Friday, April 17, 2009

A few words on newspapers ...

If you're a journalist, you can't get away from the topic of the "dying" newspaper industry. At work, at home, at parties, on assignment, everyone seems to want to talk about it.

So, newspapers ... I didn't start this blog intending to talk too much about them, as I don't have any new insight to share. Everything that can be said about newspapers — that they're struggling to make ends meet, that they're mostly to blame for their troubles, etc. — already has been repeated ad nauseam. As for me, I took a job with a corporate newspaper and it came back to bite me on the ass. There's not much more to say on the matter.

But I will say this: The situation, both mine and journalism's, really sucks. Newspapers are cutting publication days, shaving staffs and replacing local voices with homogenized wire content. Some of them, believe or not, are raising prices in the process. The unemployment lines, meanwhile, are becoming increasingly crowded with intelligent, creative, hard-working ex-journalists.

None of this I could have possibly imagined 13 years ago when I entered journalism school. I left for college in the fall of 1996, right about when the Internet started creeping into the minds of the general populace. That summer, I had my first taste of the Web through a trial AOL membership. I remember e-mailing back and forth with friends — the conversations said little beyond, "Hey, look at me, I'm e-mailing!" "Hey, me, too!" None of us had any idea it would come to control our lives.

If I could go back in time, would I change my major? Perhaps — I at least would take some Web courses. Yet, I wouldn't trade my newspaper experience for anything. I like newspapers. Working for one can be a hell of a lot of fun when times are good and there's money to throw around (relatively speaking, of course — there aren't many rich journalists beyond evening news anchors). But I don't know anyone having fun working at a newspaper right now. 

There's a general malaise in newsrooms across the country, as one would expect when workloads increase, paychecks shrink and the possibility of losing your job hangs over your head like a perpetual inversion. A deadline-driven environment will always have its share of stress, but as staffs shrivel and rumors of more cuts spread, well, you can imagine what kind of work climate that is. Some people stay positive, some project doom and gloom, others try to keep it all hid and slap on their happy face. But it gets harder and harder to smile the smaller the newsroom gets.

Right before I left, a coworker told me he sees ex-Statesman employees a few months after they leave and they look 10 years younger. Now I know what he was talking about.


  1. Whenever I read one of these newspaper death sites I'm always struck by the fact that the demise of the industry is always centered on those poor unemployed journalists who gave their all in such unbearable conditions until the very end. The fact is the shrinkage of the newsroom is only about a third of the story. The other 2/3 thirds of the story belongs to the business, circulation and production part of the operation that has also been eliminated. Those employees, most of whom don’t have the luxury of lamenting their choice of major, are the forgotten casualties in this saga.

  2. As to looking 10 years younger after you leave: That has always been true at the Statesman for all of the 43 years that I can vouch for.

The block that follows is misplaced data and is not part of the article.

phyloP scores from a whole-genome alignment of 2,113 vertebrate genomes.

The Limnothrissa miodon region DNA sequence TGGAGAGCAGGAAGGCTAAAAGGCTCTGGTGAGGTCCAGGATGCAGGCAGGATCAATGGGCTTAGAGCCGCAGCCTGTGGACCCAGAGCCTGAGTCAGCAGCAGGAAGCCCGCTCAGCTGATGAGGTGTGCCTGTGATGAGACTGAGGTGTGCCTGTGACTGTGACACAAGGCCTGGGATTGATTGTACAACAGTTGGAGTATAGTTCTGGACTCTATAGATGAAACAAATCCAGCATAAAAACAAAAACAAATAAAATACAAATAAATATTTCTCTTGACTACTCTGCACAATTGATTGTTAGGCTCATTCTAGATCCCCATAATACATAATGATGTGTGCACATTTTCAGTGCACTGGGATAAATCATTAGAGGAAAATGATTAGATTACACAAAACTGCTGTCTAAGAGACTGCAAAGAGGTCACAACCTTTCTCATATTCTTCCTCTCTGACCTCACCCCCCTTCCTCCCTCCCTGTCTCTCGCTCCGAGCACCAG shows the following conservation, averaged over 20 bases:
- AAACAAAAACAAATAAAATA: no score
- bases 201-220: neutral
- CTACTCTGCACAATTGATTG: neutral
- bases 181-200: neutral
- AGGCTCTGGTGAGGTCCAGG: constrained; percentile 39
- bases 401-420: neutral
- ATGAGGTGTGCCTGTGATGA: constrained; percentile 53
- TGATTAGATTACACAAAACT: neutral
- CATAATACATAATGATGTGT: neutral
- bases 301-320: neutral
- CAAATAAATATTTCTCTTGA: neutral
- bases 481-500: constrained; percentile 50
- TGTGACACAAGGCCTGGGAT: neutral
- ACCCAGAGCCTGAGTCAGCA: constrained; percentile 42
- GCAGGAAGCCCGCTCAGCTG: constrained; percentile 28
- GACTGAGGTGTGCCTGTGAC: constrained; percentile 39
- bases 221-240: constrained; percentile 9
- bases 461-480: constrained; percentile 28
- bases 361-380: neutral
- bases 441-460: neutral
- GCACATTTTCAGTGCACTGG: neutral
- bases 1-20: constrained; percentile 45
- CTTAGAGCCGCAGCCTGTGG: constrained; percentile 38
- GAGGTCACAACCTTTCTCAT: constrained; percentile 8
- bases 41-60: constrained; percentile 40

3. You are right, Anonymous — such stories do typically center on the newsroom. But I certainly did not intend this to come across as a "woe is me" thing, nor to suggest only the newsroom is taking the blows. In fact, the Statesman got hit in other areas more than other papers because they moved to remote printing and laid off pretty much all of their pressroom employees.

    That said, writers write what they know, and for me that means analyzing and discussing what I saw happening in the newsroom to my colleagues and friends. I really can't speak for the experiences in other departments.

    In response to your comments, I would make the argument that it's easier for someone who worked a blue-collar, lower-wage job in the press room to find a job than it is for someone with a journalism degree who is going to appear overqualified for anything short of a comparable job in communications.

    If you don't believe me, go ask the owner of the new Ben and Jerry's Scoop Shop in Boise: He got more than 100 applications for eight part-time scooper positions, and some of the applicants had MBAs. He said to me, "How can I hire someone with an MBA to scoop ice cream?"

    In 2002, I was unemployed after returning from Europe and it took me four months just to land a part-time job at a newspaper. In that time, I tried to find work doing anything, from delivering pizzas to working in a lumber yard. No one would give me the time of day once they saw my job experience.

    The fact of the matter is, whether you worked in the pressroom or the newsroom, the situation sucks for everyone.

  4. Anonymous is right in pointing out that the long slow death of newspapers is putting more non-journalists than journalists out of work. Will the former find jobs sooner than the latter? I have to disagree with Chad, as I think of journalists as generalists who can fit many different molds. Look at Chad -- his head is so stuffed with ideas that he can barely sleep! But I do agree that the situation sucks for everyone....I left journalism the year the Laidoffloser left journalism school. If I looked 10 years younger after I left, I put them back on after a short career in software. I had it easy. The Statesman has always sounded to me like an assembly line in a sausage factory. Kudos to the survivors. I hope someday you'll think of this incident as your graduation.

  5. Chad,
    Did you watch the 5th season of The Wire by chance?

    I have it if you want to borrow it.